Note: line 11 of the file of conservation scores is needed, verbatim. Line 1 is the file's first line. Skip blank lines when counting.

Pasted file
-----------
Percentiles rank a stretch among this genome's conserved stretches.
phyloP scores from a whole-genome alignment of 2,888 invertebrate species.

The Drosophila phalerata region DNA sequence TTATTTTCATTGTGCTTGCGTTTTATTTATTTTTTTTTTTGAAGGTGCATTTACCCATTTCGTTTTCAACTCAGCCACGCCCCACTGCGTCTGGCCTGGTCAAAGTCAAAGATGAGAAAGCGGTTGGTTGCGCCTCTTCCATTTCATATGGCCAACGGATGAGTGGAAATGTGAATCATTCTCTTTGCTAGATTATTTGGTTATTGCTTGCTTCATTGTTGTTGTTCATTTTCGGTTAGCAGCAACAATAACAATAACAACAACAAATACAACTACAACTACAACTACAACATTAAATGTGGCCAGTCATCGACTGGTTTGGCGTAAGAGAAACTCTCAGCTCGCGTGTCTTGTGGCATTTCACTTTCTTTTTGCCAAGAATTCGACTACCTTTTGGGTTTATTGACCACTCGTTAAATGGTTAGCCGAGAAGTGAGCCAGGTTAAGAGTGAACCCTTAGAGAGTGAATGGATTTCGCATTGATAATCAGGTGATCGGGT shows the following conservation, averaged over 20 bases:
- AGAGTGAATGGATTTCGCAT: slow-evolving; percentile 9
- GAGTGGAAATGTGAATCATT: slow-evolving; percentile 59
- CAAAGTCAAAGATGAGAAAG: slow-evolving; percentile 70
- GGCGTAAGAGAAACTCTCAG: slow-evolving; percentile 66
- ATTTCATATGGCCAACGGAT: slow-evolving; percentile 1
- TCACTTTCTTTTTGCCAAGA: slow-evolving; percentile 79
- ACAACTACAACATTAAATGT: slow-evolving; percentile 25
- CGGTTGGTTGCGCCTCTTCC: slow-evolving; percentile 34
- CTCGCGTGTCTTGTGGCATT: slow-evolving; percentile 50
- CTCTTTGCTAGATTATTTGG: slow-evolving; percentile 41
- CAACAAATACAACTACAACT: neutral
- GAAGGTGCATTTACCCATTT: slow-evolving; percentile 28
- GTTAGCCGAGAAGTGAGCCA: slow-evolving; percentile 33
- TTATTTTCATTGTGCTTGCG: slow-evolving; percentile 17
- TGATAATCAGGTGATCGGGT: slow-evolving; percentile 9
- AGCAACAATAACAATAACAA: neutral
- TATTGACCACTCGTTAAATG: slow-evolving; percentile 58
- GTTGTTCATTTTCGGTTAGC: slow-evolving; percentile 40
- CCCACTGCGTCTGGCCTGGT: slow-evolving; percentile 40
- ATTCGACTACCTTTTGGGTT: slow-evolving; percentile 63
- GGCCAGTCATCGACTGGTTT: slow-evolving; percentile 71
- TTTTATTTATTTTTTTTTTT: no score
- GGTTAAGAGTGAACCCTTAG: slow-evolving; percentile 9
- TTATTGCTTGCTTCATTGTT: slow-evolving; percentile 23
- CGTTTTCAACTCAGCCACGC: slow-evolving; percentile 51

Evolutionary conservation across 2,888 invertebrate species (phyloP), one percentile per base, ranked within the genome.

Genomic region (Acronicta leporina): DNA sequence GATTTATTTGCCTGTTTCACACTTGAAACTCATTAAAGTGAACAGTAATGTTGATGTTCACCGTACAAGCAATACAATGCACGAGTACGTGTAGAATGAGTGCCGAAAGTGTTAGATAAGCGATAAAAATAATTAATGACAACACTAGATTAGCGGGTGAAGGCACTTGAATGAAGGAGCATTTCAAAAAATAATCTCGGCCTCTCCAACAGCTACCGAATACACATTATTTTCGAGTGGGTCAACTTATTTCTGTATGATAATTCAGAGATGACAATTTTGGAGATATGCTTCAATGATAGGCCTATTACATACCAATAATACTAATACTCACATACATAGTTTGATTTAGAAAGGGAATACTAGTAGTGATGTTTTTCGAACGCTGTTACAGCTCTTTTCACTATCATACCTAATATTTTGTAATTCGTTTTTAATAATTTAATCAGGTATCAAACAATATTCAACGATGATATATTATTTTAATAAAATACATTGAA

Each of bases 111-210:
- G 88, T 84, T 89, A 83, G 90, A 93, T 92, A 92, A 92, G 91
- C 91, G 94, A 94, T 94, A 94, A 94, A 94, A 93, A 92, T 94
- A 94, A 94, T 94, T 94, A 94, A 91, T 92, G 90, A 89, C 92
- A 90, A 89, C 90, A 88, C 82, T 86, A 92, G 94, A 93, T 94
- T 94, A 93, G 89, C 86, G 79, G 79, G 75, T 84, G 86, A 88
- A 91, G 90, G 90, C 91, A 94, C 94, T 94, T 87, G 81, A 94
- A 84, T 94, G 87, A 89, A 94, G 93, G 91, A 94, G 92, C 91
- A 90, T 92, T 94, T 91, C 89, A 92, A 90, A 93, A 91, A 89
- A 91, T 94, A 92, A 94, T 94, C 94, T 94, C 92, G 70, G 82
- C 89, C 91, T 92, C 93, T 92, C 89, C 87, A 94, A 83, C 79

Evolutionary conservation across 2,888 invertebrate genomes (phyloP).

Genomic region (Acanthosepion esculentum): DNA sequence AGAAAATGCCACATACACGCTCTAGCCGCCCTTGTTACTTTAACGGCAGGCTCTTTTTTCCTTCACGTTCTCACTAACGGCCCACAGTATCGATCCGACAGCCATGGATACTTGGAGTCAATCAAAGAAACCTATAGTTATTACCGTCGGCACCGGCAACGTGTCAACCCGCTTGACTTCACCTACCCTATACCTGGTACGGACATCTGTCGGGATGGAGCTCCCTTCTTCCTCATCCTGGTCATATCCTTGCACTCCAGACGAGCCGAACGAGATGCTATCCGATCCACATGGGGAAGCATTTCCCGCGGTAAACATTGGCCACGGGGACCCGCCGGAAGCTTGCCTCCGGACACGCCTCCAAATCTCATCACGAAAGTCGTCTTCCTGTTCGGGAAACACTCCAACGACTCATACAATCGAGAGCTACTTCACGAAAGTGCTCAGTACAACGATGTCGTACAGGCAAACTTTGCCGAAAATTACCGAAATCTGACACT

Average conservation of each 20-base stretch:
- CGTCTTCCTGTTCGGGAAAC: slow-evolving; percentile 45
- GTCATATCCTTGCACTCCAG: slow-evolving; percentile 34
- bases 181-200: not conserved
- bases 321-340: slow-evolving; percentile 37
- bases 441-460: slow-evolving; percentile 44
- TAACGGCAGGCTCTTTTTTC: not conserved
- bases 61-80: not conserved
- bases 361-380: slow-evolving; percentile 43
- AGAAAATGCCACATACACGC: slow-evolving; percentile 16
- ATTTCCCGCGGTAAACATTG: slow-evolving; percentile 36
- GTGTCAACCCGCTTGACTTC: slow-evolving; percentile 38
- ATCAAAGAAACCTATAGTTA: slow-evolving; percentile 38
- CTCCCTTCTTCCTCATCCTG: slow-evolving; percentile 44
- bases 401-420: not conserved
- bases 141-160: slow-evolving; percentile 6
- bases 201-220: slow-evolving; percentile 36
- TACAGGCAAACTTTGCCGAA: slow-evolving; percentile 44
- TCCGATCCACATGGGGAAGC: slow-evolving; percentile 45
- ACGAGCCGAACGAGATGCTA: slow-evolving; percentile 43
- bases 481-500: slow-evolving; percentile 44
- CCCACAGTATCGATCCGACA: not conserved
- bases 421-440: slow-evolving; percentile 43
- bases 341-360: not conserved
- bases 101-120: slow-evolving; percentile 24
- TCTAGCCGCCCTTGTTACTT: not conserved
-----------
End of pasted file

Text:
- CGGTTGGTTGCGCCTCTTCC: slow-evolving; percentile 34